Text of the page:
Water flows to money in drought-stricken drilling regions

Water flows to money in drought-stricken drilling regions by Gayathri Vaidyanathan and Ellen M. Gilmer, July 30, 2012, E & E News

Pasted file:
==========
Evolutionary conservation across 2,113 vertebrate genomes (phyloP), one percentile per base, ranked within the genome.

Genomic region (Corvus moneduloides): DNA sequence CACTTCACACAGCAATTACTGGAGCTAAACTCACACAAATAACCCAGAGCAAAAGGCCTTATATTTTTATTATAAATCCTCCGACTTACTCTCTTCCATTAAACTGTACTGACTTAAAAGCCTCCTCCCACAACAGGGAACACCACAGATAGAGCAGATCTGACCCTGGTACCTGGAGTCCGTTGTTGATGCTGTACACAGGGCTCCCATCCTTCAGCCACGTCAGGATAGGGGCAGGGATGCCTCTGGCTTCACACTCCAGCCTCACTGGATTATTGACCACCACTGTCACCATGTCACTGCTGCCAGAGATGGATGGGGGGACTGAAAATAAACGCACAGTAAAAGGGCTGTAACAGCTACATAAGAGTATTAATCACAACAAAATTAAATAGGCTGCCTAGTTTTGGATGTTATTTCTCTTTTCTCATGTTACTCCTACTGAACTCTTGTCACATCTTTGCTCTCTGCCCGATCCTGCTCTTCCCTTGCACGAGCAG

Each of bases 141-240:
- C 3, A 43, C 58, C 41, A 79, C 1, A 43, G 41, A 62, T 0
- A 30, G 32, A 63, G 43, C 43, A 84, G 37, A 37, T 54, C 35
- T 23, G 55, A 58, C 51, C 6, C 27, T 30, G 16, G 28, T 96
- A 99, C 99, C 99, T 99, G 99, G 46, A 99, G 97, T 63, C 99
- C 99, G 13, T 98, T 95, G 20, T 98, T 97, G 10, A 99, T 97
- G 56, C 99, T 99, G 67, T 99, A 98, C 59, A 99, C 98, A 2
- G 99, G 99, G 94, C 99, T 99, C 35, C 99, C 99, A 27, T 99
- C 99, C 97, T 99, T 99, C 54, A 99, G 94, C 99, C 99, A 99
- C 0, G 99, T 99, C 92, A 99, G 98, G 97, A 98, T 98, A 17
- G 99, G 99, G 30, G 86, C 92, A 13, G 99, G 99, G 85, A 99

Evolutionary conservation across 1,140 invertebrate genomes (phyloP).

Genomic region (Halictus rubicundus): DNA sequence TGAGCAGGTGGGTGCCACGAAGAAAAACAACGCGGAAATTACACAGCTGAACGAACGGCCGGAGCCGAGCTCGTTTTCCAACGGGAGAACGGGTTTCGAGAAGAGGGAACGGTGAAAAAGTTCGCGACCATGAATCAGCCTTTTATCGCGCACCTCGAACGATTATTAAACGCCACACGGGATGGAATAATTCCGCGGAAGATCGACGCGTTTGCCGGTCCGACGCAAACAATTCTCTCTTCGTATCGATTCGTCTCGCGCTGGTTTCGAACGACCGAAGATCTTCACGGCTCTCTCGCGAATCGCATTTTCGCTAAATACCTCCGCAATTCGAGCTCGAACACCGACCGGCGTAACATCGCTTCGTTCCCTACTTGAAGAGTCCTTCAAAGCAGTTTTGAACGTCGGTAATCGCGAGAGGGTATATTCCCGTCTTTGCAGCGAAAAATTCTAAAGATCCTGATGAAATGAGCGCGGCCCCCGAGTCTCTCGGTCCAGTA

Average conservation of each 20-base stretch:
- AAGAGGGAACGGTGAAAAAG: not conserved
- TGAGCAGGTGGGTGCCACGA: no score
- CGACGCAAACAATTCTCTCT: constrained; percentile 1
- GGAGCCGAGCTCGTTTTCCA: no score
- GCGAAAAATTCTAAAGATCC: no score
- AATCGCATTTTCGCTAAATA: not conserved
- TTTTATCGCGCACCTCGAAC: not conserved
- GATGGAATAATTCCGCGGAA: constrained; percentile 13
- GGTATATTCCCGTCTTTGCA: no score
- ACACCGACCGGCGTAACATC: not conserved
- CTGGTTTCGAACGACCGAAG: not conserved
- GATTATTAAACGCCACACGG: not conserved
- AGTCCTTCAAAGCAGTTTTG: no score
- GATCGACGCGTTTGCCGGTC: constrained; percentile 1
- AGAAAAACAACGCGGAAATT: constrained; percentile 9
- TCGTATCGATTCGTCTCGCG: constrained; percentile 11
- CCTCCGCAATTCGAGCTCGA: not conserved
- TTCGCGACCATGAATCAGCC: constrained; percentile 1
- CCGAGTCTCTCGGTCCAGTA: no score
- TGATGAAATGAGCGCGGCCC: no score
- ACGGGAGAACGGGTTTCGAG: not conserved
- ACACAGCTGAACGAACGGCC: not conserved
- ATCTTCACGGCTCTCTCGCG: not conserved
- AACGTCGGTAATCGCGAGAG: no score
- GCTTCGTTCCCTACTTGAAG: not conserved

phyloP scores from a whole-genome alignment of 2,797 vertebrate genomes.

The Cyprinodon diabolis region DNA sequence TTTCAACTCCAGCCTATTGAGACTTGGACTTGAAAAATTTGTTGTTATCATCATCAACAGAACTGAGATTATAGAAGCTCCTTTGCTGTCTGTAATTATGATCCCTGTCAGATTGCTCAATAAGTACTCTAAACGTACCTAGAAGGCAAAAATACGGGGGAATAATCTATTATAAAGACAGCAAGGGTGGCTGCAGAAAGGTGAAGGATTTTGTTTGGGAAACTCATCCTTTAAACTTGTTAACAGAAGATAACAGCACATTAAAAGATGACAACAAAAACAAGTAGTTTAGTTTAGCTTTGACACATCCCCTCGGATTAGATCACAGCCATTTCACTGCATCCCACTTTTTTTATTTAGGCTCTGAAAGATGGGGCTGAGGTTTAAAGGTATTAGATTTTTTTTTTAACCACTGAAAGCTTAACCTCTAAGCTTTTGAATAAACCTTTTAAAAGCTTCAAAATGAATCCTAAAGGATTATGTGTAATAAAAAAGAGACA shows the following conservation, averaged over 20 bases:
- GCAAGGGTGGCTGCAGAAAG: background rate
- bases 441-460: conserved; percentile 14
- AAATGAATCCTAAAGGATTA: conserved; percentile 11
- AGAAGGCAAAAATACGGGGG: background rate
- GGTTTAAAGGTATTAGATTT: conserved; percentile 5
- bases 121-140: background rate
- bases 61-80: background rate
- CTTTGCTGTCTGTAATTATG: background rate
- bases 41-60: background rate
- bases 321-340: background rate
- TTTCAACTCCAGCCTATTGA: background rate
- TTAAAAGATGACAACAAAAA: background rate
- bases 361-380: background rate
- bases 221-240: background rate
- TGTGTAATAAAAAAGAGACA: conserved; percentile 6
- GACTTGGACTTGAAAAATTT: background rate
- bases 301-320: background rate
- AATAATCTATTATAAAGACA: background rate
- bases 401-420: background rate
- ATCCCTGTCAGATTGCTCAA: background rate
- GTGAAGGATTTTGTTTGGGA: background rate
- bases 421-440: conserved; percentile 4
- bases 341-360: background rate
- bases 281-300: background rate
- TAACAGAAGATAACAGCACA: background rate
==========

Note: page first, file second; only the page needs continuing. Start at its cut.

The process of horizontal drilling and hydraulic fracturing, or fracking, can use anywhere from 4.1 million gallons of water in the Barnett Shale basin around Fort Worth, Texas, to between 6 million and 12 million gallons in the drought-prone Eagle Ford Shale in southern Texas. … In some states, there isn’t much clarity around how much water can be removed from freshwater supplies over the coming decades before depleting resources. “How much can we really afford to divert for this purpose in a year? That’s a number I think state and regulatory agencies need to work hard to come up with,” said Jason Bates, spokesman for Colorado-based Western Resource Advocates. “We’re sort of flying blind here, and that’s not safe for anyone.” … “A continuing drought could cause our domestic production to decline and derail our ‘road to energy independence’ in a hurry,” said Chris Faulkner, CEO of Texas-based Breitling Oil and Gas. … Parts of Colorado, Wyoming and Utah are in an “exceptional” drought, according to the National Weather Service, but it has led to water shortages for drilling. In the West, scarce water for farmers, ranchers, municipalities and companies to drench the parched earth goes first to those who have held permits the longest. Because gas drillers have acquired water rights more recently, they are more likely to be cut off first. The farmer or rancher whose property was in the family for generations and has an aging document giving him or her first dibs on water is less worried about being cut off. With oil and gas elbowing their way in, a new marketplace is cropping up around water scarcity. Farmers are transferring their rights temporarily to oil companies in exchange for cash. “One of the sayings out here is that water flows to money,” said Bob Leake, regional engineer at the Utah Division of Water Rights. In such cases, the companies are allowed to extract a smaller amount of water than a farmer under transferred permits because water used in fracking is not returned to the water cycle, Leake said.

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